Ecstasy could help people with Parkinson’s disease, a study suggests.
Researchers in the UK have found the drug can help to reduce the uncontrollable arm and leg movements associated with the condition.
They said tests on monkeys had shown the drug is effective.
But they said fears over the safety of ecstasy meant they had no plans to carry out further studies on humans.
They also warned patients against taking the drug themselves.
Instead, they suggested their findings could help scientists to develop new treatments for Parkinson’s based on MDMA, the chemical name for ecstasy.
Dr Jonathan Brotchie and colleagues at the University of Manchester gave MDMA to monkeys with Parkinson’s disease.
The monkeys had each received daily doses of L-dopa, which has been used to treat patients with the disease for decades.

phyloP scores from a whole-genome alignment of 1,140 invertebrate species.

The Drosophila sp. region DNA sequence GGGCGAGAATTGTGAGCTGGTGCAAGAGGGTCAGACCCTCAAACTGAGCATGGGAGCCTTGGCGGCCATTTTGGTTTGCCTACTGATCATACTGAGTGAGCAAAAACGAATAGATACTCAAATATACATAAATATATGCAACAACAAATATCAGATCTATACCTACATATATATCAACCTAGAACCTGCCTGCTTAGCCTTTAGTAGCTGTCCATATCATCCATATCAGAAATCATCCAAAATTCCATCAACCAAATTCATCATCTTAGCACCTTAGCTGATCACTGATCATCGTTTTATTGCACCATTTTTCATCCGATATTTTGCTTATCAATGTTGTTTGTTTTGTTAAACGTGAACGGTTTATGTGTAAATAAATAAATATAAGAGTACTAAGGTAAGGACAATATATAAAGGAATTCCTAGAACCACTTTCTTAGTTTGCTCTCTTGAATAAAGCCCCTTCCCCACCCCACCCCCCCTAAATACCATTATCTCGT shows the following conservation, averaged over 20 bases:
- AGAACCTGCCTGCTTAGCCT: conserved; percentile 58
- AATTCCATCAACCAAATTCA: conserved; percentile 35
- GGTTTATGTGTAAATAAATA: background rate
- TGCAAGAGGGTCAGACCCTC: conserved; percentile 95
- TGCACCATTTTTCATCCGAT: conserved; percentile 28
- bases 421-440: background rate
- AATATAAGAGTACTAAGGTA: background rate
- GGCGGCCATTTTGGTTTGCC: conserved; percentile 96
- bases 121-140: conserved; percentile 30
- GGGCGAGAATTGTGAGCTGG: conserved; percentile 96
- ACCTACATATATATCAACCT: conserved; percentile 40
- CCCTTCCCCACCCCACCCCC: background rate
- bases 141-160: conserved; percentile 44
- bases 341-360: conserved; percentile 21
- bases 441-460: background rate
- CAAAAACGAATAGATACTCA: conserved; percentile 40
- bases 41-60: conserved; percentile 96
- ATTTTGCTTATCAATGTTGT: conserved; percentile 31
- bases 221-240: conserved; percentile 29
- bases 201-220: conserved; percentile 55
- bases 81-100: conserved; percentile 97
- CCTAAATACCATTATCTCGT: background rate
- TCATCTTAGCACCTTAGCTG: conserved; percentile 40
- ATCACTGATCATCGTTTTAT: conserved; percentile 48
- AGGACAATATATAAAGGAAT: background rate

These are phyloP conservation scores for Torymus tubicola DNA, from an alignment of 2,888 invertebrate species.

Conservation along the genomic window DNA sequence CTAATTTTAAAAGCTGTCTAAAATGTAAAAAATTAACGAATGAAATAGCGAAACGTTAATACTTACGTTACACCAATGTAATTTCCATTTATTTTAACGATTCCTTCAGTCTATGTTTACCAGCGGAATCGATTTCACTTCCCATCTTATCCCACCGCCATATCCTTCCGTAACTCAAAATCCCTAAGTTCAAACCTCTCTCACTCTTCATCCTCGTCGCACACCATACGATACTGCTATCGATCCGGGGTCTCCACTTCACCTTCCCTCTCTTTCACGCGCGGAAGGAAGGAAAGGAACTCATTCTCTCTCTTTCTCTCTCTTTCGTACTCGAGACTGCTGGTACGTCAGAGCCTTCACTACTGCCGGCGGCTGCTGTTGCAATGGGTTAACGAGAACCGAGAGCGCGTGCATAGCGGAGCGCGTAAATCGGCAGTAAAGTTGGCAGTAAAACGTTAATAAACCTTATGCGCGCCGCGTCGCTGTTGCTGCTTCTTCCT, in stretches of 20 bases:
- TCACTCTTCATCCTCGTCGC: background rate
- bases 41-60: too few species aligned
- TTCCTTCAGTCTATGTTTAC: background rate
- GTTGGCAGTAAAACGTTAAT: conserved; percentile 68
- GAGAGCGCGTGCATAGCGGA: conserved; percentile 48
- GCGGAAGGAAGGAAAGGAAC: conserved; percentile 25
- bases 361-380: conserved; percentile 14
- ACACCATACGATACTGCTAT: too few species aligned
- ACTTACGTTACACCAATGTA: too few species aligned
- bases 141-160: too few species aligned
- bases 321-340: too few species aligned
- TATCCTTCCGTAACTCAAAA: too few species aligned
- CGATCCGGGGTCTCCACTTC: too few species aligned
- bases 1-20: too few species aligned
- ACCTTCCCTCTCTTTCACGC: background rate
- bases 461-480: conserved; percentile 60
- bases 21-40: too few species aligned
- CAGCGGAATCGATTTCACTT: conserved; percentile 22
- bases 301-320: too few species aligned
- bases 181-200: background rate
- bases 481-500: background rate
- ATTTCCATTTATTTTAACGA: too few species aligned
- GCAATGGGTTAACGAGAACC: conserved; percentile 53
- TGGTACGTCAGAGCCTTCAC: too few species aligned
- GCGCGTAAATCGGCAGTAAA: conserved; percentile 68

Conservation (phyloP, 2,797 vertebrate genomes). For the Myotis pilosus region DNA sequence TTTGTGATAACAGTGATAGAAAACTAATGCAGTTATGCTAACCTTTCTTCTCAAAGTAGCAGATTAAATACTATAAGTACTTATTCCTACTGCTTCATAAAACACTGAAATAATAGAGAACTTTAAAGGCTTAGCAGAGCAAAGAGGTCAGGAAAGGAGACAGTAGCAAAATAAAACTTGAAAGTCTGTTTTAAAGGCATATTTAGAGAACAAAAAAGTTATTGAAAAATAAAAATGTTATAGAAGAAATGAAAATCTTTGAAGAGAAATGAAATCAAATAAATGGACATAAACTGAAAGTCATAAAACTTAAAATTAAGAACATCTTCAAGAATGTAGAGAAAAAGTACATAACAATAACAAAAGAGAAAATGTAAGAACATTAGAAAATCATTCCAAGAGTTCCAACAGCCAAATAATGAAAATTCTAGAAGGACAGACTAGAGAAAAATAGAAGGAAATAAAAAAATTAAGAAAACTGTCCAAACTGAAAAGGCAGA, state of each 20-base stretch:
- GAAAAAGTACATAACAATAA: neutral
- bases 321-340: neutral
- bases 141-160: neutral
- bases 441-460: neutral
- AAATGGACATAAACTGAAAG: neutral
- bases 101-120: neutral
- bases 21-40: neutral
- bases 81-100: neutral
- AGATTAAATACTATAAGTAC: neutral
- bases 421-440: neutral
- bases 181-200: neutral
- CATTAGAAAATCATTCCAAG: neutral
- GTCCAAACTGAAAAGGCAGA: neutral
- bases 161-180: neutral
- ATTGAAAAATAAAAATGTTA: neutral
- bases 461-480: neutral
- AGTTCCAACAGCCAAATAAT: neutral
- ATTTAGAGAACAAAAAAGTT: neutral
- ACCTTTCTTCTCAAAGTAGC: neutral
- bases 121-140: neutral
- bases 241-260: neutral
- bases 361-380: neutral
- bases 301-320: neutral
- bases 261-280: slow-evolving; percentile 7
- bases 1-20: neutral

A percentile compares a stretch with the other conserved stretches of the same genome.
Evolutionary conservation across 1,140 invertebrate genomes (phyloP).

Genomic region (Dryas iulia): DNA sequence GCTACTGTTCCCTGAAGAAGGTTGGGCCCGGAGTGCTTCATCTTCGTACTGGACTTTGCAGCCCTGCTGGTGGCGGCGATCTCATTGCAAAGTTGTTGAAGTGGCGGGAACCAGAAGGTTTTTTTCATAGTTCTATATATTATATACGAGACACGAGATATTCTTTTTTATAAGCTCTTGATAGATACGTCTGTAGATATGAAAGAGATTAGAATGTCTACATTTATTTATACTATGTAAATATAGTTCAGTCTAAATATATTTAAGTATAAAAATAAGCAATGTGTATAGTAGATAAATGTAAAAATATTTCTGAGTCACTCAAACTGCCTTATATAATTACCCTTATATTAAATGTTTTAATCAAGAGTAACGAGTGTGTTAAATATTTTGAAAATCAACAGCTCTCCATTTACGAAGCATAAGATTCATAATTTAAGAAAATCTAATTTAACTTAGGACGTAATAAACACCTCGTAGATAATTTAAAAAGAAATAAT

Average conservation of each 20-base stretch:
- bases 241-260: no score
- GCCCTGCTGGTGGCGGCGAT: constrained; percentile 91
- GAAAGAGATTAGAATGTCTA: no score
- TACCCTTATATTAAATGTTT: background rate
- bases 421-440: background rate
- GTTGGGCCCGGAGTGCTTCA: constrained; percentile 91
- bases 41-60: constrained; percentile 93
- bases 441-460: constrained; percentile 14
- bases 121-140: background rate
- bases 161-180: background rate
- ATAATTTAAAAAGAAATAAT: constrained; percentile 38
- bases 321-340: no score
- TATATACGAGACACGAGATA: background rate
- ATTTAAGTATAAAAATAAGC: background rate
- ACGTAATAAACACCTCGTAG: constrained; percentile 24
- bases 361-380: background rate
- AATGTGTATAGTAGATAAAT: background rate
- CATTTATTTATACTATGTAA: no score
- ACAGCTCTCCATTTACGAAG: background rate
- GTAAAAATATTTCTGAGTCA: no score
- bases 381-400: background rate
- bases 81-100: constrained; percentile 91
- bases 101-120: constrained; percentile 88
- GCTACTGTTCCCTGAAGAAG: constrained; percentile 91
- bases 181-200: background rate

However, one of the side effects of the drug is uncontrollable movement.
Prior to receiving the drug, the monkeys moved their arms and legs around in a repetitive and uncontrolled way virtually all the time.
However, within six hours of receiving MDMA those movements stopped or were drastically reduced.
“The magnitude and quality of the effect took us by surprise,” Dr Brotchie told New Scientist magazine.
Dr Brotchie, who now heads biotechnology company Motac, said he believed the effects were linked to the fact that ecstasy boosts levels of the brain chemical serotonin.
The UK charity DrugScope warned patients with the disease from taking ecstasy.
A spokesman said: “Ecstasy can be a dangerous drug. There needs to be much more research into the short and long term effects of the drug.”
A study published in September suggested that the drug could trigger Parkinson’s disease.
Scientists in the United States found the drug could cause long-lasting damage to key areas of the brain associated with movement.
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